Rosalind Krauss’s Brain: The Combative Academic Is Back With a New Book

An extended recovery from an aneurysm is transformed into a critical treatise

Ms. Krauss is once again picking her opponents: French critic and curator Nicolas Bourriaud, the theorist of relational aesthetics, work that involves social interactions or site-specific events, and, more so, Catherine David, the curator of the Documenta X exhibition held in Kassel, Germany, in 1997. They are, Ms. Krauss says, proponents of work that lack these underlying rules, these reasons for being.

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Ms. David and her assistant Hortensia Völckers become characters of a sort in Under Blue Cup, their appearances in videos about Documenta serving as a means for Ms. Krauss to describe the works she detests, like a piece by artists Carsten Höller and Rosemarie Trockel that consists of a space filled with pigs.

“For me, one of the most important things about the book is the writing,” Ms. Krauss said. “Part of coming back from the stroke was relearning how to write.” She read Dickens’ Bleak House. “I kept thinking, how does he produce that satisfaction in description?” she said. “He keeps inventing characters that sort of pop out from behind a mailbox or whatever.”

Towards her own characters, Ms. Krauss is respectful, even as she lashes out. “Catherine David has become the antagonist to this book’s crusade,” she writes at one point, and adds later, “She is likable, intelligent, articulate: a worthy adversary, I think.”

Recently, these sorts of heated public disagreements, which once characterized the work of Ms. Krauss and the October writers, have become far less frequent. “They were a kind of revolutionary, vanguard party with very high visibility,” Mr. Karmel said. “But now you don’t hear about big battles because they are a big part of the establishment—they don’t need to fight it, because they are it.”

But that eminence has strict limits. “If you look at the art world, some of it has to do with October, but a lot of it has nothing whatsoever to do with their taste,” Mr. Carrier told us. “In the larger culture, it’s the curators and the museums that matter. It would be a joke to think that a journal with a circulation of a few thousand, if that, held that much power.” (Its circulation numbers less than 2,000.) These days, as the art market grows ever larger and more powerful, collectors and dealers may hold more sway than critics, academic or otherwise.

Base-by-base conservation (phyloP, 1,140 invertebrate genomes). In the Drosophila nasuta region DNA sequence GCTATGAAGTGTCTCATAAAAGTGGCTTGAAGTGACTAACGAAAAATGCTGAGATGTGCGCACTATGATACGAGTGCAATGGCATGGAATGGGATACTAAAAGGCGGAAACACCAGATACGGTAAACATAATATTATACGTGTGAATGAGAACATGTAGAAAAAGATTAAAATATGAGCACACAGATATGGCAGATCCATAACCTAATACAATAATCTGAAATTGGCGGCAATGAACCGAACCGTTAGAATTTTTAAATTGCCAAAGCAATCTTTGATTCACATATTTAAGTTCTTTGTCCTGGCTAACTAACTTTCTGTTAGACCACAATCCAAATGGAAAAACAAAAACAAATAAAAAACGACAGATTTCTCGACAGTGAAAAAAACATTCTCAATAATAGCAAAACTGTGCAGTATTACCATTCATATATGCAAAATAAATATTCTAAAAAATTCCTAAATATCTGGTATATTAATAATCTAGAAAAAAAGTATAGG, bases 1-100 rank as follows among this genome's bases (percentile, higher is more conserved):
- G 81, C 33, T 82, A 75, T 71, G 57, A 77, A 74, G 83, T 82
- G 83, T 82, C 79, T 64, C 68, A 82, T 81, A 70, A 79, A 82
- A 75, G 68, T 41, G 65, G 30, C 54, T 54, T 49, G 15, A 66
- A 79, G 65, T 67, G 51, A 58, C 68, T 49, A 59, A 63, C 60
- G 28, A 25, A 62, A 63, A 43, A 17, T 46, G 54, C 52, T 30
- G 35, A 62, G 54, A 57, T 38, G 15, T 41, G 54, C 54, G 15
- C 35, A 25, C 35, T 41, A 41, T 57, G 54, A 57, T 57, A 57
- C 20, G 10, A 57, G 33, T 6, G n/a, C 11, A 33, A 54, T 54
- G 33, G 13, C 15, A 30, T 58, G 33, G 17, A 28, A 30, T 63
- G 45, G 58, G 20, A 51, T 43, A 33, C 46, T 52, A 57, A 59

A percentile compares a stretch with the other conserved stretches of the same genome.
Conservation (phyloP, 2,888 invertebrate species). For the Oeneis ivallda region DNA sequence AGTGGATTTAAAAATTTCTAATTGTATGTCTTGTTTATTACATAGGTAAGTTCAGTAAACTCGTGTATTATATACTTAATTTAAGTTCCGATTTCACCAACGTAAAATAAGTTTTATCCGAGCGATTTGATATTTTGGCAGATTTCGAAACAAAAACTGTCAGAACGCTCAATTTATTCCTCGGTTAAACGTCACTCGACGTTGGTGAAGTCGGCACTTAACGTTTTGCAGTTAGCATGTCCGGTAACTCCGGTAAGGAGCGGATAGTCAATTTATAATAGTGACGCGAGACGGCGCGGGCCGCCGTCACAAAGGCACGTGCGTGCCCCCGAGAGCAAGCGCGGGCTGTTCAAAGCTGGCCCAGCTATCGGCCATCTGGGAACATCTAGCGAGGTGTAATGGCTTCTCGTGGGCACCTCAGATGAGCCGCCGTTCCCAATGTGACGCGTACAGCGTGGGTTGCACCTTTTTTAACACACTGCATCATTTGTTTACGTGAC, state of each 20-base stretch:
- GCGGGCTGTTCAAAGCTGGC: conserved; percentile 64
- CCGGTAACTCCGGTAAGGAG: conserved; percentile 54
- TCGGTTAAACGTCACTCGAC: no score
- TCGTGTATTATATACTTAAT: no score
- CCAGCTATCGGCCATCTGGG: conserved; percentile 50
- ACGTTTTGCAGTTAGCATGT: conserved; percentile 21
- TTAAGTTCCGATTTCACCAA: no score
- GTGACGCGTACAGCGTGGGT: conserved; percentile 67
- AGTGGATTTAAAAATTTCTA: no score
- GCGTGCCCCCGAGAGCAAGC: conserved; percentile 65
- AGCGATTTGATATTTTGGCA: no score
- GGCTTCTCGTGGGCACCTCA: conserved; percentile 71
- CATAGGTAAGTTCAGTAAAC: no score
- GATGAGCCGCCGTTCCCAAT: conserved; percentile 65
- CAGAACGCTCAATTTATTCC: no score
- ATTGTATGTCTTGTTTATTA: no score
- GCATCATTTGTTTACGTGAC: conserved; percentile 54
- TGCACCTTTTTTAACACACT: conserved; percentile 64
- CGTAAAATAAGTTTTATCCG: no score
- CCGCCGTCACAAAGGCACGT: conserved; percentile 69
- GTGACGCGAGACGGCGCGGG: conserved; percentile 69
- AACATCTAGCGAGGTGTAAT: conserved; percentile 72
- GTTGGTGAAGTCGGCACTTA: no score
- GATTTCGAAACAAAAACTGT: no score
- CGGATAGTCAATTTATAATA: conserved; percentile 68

Most of the artists that Ms. Krauss highlights in her new work are, like her, deep into their careers. “I’m now teaching a seminar on this thing that I call the post-medium condition,” Ms. Krauss, said, when we asked about her students’ interests. “They will be presenting work, and I hope some of them will be coming up with their own sense of younger artists.”  Though she does not visit galleries as regularly as she once did—“It’s embarrassing,” she said—she recently went to Gagosian to see Richard Serra’s huge new steel sculptures. He’s an artist she has supported for 40 years. “I love those works,” she said. “I think they are a certain continuation of my most favorite of Richard’s works, which is called Clara-Clara.”

She also attended Christian Marclay’s 24-hour film The Clock when it appeared at Paula Cooper Gallery earlier this year, sitting for hours in the dark gallery one afternoon. “Did you see it?” she asked. “Wasn’t that divine?” She tilted her head toward the ceiling. “Divine.”


Rosalind Krauss’s Brain: The Combative Academic Is Back With a New Book